Category Archives: Piano

Tips on choosing a digital piano (and why I love the Casio Privia)

***This article contains links to my favorite keyboards, but they are not affiliate links and I am not being compensated for writing this article.***. (Just being a helper!)

As a performing pianist and piano teacher, I am frequently asked by about getting an instrument to practice on.  First off, while a real piano is nice to have, not everyone has the budget to buy one or the space to put it.  Having a digital piano also means you can practice in any space at any time, since you can use headphones.  (Hello, practicing after the kids have gone to bed!). Nowadays, there are excellent digital pianos that not only provide a good sound, but also mimic the feel of a real piano.  And, they never need to be tuned!

Here are my top tips for choosing the right digital piano for you.

1.  Choose an instrument that has 88 keys and has at least one decent piano sound.  Stick to instruments called “digital pianos” and avoid “synthesizers”, as they are very different products.  Digital pianos usually have weighted, touch-sensitive action which will feel more like a real piano and will be better for your technique.  Synthesizers are more for programming or recording and tend to have a lot of sounds but don’t often have weighted keys.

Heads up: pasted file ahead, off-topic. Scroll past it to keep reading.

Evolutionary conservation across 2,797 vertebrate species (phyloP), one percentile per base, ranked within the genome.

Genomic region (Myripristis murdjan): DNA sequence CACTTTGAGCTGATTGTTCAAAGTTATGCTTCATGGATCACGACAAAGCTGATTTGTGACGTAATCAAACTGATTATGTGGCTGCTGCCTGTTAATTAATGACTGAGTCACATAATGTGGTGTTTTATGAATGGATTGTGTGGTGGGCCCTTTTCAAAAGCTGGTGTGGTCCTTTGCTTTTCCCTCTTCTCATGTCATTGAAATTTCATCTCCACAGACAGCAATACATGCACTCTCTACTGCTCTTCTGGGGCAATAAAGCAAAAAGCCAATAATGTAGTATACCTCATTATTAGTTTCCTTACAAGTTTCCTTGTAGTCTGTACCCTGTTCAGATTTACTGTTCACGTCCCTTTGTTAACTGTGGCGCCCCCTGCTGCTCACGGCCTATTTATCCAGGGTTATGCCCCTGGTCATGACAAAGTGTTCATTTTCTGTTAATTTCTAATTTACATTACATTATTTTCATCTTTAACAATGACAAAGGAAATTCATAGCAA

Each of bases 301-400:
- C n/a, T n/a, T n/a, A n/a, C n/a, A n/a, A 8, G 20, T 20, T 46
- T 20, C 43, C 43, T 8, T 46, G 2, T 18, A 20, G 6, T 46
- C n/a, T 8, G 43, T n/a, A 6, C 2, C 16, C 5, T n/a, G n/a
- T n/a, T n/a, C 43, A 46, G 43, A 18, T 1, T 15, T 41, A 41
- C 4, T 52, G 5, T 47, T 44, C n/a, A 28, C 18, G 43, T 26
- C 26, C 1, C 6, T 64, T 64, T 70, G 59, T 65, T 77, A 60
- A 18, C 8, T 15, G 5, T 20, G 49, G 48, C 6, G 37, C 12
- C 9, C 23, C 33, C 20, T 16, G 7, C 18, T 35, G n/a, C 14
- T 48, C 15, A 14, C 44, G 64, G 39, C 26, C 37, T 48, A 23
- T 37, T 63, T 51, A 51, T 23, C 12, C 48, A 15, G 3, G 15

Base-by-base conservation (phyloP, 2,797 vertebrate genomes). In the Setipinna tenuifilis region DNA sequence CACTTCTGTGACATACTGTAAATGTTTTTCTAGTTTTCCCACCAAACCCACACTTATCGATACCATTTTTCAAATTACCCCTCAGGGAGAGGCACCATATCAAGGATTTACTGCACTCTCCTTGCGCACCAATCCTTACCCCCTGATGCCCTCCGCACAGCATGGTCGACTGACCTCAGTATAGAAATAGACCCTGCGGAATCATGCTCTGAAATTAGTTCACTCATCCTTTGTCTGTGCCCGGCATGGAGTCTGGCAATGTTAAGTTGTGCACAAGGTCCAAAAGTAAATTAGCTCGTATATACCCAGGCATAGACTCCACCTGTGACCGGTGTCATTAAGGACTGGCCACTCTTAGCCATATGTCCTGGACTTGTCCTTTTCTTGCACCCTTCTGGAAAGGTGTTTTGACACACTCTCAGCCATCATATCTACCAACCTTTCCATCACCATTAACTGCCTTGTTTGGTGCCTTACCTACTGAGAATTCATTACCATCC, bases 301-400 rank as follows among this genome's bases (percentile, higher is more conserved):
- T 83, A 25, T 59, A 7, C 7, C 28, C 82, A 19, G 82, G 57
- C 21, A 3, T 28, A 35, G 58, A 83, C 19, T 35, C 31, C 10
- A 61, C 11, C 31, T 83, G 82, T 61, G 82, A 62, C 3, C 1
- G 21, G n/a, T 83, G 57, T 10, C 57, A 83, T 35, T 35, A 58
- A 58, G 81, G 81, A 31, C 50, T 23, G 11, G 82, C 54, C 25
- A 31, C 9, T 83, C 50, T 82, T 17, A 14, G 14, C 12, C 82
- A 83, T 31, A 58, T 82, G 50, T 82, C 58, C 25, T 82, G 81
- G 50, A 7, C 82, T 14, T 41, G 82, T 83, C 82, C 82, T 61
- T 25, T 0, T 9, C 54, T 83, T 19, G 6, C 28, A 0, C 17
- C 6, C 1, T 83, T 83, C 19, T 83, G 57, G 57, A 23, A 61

2.  Consider also where you will put your electric piano.  If you have a dedicated space for your electric piano and won’t need to move it often, you could get one that has a permanent built-in stand.  If you will need to put away the keyboard on a regular basis, or plan to use it for gigs or rehearsals elsewhere, you should probably purchase a keyboard with a separate stand.

3.  Choose a keyboard with built in speakers.  Some keyboards have built in speakers, which saves you having to purchase an amplifier.  Even if you plan on playing with headphones on most of the time, you will want a keyboard with built in speakers so you can play for others or just practice without headphones on all the time.

4.  Consider how you will use your digital piano.  Will you be playing rehearsals or gigs?  If so, you’ll need to make sure the keyboard is portable and has a spot where you can plug it into an amplifier.  If you plan to use your keyboard for writing or recording music, you will want to invest in something that is MIDI compatible so that you can plug it into the computer.

There is a wide range of cost for digital pianos, from less than $100 dollars to over $2000.  Generally speaking, a good quality keyboard will cost between $500-$800 and will include a power cord, a foot pedal and a music stand.   All of my picks have built in speakers and are MIDI compatible, which makes them perfect for home recording.